Vienna Philharmonic, Manfred Honeck
UNITEL 803304

Beethoven worked on his only opera for many years, honing it and refining its emotional impact. One of the simplest comparisons across these versions is the way the composer shortens, tightens the musical lines, removing anything that amounts to ornament for its own sake and concentrating on the dramatic impact. The Opera Lafayette production of the early Leonore by Oriol Tomas is blessedly uncomplicated, allowing the characterisation to blossom easily and for those of us who know the final version well, to note the differences.

It is very well sung by a young cast and intelligently staged.

The Vienna Fidelio is as far removed from this as one could dream. The setting is a vast double open staircase which fills the whole stage twisting above the heads of the cast like a roller coaster. It is very impressive but not particularly effective when the essence of the opera is about incarceration. As before, the singing is fine throughout and the conducting by Manfred Honeck excellently controlled and shaped.

Vienna had hoped – Beethoven’s anniversary year – to stage all three versions of Fidelio but because of the pandemic only this 1806 version was eventually filmed. Good to have it but it would have been so much better to have had all three!


Elgar: From the Bavarian Highlands
Bavarian Radio Choir, Howard Arman

These bring back happy memories as I learned a number of these songs when I first went to grammar school and sang in the school choir. Happily here they are sung in English and are beautifully phrased and crafted. There are a few lesser known works in the collection but I particularly enjoyed the final two – Weary Wind of the West and The Prince of Sleep.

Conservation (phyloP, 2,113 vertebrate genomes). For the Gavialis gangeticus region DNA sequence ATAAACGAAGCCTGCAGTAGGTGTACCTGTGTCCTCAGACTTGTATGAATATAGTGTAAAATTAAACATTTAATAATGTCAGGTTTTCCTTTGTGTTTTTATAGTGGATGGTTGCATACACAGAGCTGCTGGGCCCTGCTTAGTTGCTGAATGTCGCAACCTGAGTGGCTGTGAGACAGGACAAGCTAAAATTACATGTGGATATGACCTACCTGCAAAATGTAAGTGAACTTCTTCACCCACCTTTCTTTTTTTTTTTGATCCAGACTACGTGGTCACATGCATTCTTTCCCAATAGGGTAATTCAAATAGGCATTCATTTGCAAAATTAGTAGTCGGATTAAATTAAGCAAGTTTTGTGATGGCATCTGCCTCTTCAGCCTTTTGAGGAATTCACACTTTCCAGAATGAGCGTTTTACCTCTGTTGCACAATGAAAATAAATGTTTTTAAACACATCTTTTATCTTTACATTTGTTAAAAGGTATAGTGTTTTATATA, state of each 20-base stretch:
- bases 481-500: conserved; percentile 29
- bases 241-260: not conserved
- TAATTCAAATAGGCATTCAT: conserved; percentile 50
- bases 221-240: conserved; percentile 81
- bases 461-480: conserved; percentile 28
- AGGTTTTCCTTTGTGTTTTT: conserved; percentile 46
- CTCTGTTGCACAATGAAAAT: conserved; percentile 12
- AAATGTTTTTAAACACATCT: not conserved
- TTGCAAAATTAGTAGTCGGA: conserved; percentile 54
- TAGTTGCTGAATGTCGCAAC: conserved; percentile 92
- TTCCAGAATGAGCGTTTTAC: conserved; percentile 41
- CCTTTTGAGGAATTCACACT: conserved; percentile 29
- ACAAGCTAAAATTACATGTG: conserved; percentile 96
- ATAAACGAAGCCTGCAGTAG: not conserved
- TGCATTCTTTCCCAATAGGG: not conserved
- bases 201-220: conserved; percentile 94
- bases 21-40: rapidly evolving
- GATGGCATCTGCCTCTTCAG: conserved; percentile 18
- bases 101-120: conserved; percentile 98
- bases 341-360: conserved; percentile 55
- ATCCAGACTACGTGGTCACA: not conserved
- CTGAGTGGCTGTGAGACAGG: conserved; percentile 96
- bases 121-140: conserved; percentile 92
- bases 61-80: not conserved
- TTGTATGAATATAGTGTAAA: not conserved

Sousa: Music for Wind Band 20
Royal Welsh College of Music and Drama Wind Orchestra, Keith Brion
NAXOS 8.559850

This is a wonderful series and this latest release brings us a range of Sousa’s own arrangements of popular music specifically for his own band. It draws on music hall songs as well as arrangements from El Capitan and Good-Bye. The musicians are obviously enjoying themselves playing it and this communicates with ease.


Salieri: Armida
Les Talens Lyriques, Christophe Rousset

Salieri has had a bad press ever since Amadeus which is a pity as he was a fine composer in his own right. This new recording of his 1771 opera not only contains a great deal of very fine music but demonstrates the composer’s stylistic movement. If the opening act is distinctly Gluck-like in its rather formal, if beautifully moulded, melodic lines, the second act has a far more relaxed Mozartian feel. Though it is a long work it is well worth indulging in its extensive creativity, and Les Talons Lyriques have done another great job in bringing it to our attention.